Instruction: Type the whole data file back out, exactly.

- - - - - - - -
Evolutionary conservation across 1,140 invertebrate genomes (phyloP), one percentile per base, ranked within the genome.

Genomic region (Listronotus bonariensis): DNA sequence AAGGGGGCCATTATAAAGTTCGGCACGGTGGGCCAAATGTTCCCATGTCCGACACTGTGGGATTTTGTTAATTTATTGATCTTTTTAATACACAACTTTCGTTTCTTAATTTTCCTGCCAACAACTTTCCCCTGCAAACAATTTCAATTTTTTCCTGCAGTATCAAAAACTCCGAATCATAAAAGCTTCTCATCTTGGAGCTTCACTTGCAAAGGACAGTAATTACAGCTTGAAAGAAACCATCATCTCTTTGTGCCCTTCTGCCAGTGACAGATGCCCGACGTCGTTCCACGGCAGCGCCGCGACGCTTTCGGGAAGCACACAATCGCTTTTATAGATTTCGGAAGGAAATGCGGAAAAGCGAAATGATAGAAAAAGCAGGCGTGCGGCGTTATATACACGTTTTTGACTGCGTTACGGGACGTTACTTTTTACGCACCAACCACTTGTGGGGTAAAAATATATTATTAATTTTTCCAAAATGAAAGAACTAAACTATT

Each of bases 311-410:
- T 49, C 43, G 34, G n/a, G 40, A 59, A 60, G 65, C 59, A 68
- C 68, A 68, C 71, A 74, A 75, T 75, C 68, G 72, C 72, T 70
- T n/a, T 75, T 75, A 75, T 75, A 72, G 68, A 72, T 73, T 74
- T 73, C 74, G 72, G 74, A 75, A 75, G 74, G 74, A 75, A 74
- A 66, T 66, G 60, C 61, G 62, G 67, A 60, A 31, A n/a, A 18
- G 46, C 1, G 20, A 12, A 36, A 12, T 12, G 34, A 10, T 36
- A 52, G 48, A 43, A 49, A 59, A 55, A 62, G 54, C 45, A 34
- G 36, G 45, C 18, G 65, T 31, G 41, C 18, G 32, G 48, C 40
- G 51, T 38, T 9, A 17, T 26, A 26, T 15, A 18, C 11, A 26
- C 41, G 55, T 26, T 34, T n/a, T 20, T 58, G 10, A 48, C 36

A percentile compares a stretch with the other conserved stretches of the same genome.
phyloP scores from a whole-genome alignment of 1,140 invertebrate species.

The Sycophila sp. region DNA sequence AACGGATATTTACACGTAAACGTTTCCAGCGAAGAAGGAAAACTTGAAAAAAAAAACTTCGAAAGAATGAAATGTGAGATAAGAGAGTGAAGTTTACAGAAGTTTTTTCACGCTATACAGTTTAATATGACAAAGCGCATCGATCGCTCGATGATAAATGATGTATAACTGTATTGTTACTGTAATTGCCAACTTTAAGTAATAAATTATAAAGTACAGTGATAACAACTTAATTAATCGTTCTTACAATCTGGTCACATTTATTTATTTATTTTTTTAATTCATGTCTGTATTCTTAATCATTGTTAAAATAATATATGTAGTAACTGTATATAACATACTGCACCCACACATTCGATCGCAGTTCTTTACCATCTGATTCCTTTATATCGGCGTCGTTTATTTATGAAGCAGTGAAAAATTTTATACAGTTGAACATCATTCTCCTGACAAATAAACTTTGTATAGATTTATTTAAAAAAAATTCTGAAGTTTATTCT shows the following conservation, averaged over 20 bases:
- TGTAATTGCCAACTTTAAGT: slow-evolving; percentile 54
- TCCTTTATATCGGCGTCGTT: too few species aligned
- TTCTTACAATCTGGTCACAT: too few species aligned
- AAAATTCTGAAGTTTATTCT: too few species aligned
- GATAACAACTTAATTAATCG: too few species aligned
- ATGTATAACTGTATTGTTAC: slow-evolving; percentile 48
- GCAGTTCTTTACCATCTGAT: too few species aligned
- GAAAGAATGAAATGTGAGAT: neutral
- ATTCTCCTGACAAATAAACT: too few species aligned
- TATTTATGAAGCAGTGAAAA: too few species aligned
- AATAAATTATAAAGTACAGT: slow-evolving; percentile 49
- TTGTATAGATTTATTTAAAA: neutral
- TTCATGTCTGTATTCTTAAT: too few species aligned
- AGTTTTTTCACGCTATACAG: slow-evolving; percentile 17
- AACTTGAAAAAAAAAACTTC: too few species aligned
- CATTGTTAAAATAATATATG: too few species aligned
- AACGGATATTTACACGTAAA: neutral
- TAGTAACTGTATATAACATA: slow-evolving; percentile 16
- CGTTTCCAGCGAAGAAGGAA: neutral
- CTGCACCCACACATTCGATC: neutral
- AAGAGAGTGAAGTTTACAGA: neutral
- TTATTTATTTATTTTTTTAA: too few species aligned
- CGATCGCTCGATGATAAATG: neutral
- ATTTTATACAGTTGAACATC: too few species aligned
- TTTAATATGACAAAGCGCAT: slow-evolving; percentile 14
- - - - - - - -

Evolutionary conservation across 1,140 invertebrate genomes (phyloP), one percentile per base, ranked within the genome.

Genomic region (Listronotus bonariensis): DNA sequence AAGGGGGCCATTATAAAGTTCGGCACGGTGGGCCAAATGTTCCCATGTCCGACACTGTGGGATTTTGTTAATTTATTGATCTTTTTAATACACAACTTTCGTTTCTTAATTTTCCTGCCAACAACTTTCCCCTGCAAACAATTTCAATTTTTTCCTGCAGTATCAAAAACTCCGAATCATAAAAGCTTCTCATCTTGGAGCTTCACTTGCAAAGGACAGTAATTACAGCTTGAAAGAAACCATCATCTCTTTGTGCCCTTCTGCCAGTGACAGATGCCCGACGTCGTTCCACGGCAGCGCCGCGACGCTTTCGGGAAGCACACAATCGCTTTTATAGATTTCGGAAGGAAATGCGGAAAAGCGAAATGATAGAAAAAGCAGGCGTGCGGCGTTATATACACGTTTTTGACTGCGTTACGGGACGTTACTTTTTACGCACCAACCACTTGTGGGGTAAAAATATATTATTAATTTTTCCAAAATGAAAGAACTAAACTATT

Each of bases 311-410:
- T 49, C 43, G 34, G n/a, G 40, A 59, A 60, G 65, C 59, A 68
- C 68, A 68, C 71, A 74, A 75, T 75, C 68, G 72, C 72, T 70
- T n/a, T 75, T 75, A 75, T 75, A 72, G 68, A 72, T 73, T 74
- T 73, C 74, G 72, G 74, A 75, A 75, G 74, G 74, A 75, A 74
- A 66, T 66, G 60, C 61, G 62, G 67, A 60, A 31, A n/a, A 18
- G 46, C 1, G 20, A 12, A 36, A 12, T 12, G 34, A 10, T 36
- A 52, G 48, A 43, A 49, A 59, A 55, A 62, G 54, C 45, A 34
- G 36, G 45, C 18, G 65, T 31, G 41, C 18, G 32, G 48, C 40
- G 51, T 38, T 9, A 17, T 26, A 26, T 15, A 18, C 11, A 26
- C 41, G 55, T 26, T 34, T n/a, T 20, T 58, G 10, A 48, C 36

A percentile compares a stretch with the other conserved stretches of the same genome.
phyloP scores from a whole-genome alignment of 1,140 invertebrate species.

The Sycophila sp. region DNA sequence AACGGATATTTACACGTAAACGTTTCCAGCGAAGAAGGAAAACTTGAAAAAAAAAACTTCGAAAGAATGAAATGTGAGATAAGAGAGTGAAGTTTACAGAAGTTTTTTCACGCTATACAGTTTAATATGACAAAGCGCATCGATCGCTCGATGATAAATGATGTATAACTGTATTGTTACTGTAATTGCCAACTTTAAGTAATAAATTATAAAGTACAGTGATAACAACTTAATTAATCGTTCTTACAATCTGGTCACATTTATTTATTTATTTTTTTAATTCATGTCTGTATTCTTAATCATTGTTAAAATAATATATGTAGTAACTGTATATAACATACTGCACCCACACATTCGATCGCAGTTCTTTACCATCTGATTCCTTTATATCGGCGTCGTTTATTTATGAAGCAGTGAAAAATTTTATACAGTTGAACATCATTCTCCTGACAAATAAACTTTGTATAGATTTATTTAAAAAAAATTCTGAAGTTTATTCT shows the following conservation, averaged over 20 bases:
- TGTAATTGCCAACTTTAAGT: slow-evolving; percentile 54
- TCCTTTATATCGGCGTCGTT: too few species aligned
- TTCTTACAATCTGGTCACAT: too few species aligned
- AAAATTCTGAAGTTTATTCT: too few species aligned
- GATAACAACTTAATTAATCG: too few species aligned
- ATGTATAACTGTATTGTTAC: slow-evolving; percentile 48
- GCAGTTCTTTACCATCTGAT: too few species aligned
- GAAAGAATGAAATGTGAGAT: neutral
- ATTCTCCTGACAAATAAACT: too few species aligned
- TATTTATGAAGCAGTGAAAA: too few species aligned
- AATAAATTATAAAGTACAGT: slow-evolving; percentile 49
- TTGTATAGATTTATTTAAAA: neutral
- TTCATGTCTGTATTCTTAAT: too few species aligned
- AGTTTTTTCACGCTATACAG: slow-evolving; percentile 17
- AACTTGAAAAAAAAAACTTC: too few species aligned
- CATTGTTAAAATAATATATG: too few species aligned
- AACGGATATTTACACGTAAA: neutral
- TAGTAACTGTATATAACATA: slow-evolving; percentile 16
- CGTTTCCAGCGAAGAAGGAA: neutral
- CTGCACCCACACATTCGATC: neutral
- AAGAGAGTGAAGTTTACAGA: neutral
- TTATTTATTTATTTTTTTAA: too few species aligned
- CGATCGCTCGATGATAAATG: neutral
- ATTTTATACAGTTGAACATC: too few species aligned
- TTTAATATGACAAAGCGCAT: slow-evolving; percentile 14